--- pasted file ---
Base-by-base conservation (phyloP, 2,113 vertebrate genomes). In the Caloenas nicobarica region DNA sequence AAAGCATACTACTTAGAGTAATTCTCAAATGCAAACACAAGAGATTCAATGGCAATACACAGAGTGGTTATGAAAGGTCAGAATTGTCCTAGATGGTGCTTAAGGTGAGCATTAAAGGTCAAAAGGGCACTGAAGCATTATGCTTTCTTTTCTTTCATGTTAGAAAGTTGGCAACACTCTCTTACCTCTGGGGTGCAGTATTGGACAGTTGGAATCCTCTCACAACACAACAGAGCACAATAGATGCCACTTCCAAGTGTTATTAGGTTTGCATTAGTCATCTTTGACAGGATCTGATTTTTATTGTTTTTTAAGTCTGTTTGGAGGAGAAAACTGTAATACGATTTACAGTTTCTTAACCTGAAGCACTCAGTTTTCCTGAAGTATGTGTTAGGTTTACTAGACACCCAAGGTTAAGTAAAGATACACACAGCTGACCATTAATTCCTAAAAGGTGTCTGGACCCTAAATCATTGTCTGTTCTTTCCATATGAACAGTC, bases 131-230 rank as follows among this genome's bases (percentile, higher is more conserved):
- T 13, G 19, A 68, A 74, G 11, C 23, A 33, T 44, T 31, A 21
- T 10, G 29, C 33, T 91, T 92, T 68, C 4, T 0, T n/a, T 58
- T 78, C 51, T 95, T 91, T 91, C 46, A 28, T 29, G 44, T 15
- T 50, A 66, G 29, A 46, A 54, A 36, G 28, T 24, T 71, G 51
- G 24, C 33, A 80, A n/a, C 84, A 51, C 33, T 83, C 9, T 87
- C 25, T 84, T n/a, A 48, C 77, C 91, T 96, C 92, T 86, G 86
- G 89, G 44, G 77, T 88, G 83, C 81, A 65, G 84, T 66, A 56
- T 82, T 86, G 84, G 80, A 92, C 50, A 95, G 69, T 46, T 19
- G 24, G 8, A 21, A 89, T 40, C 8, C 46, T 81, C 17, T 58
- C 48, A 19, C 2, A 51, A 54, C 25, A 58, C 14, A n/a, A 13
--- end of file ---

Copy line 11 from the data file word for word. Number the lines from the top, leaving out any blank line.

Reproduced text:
- C 48, A 19, C 2, A 51, A 54, C 25, A 58, C 14, A n/a, A 13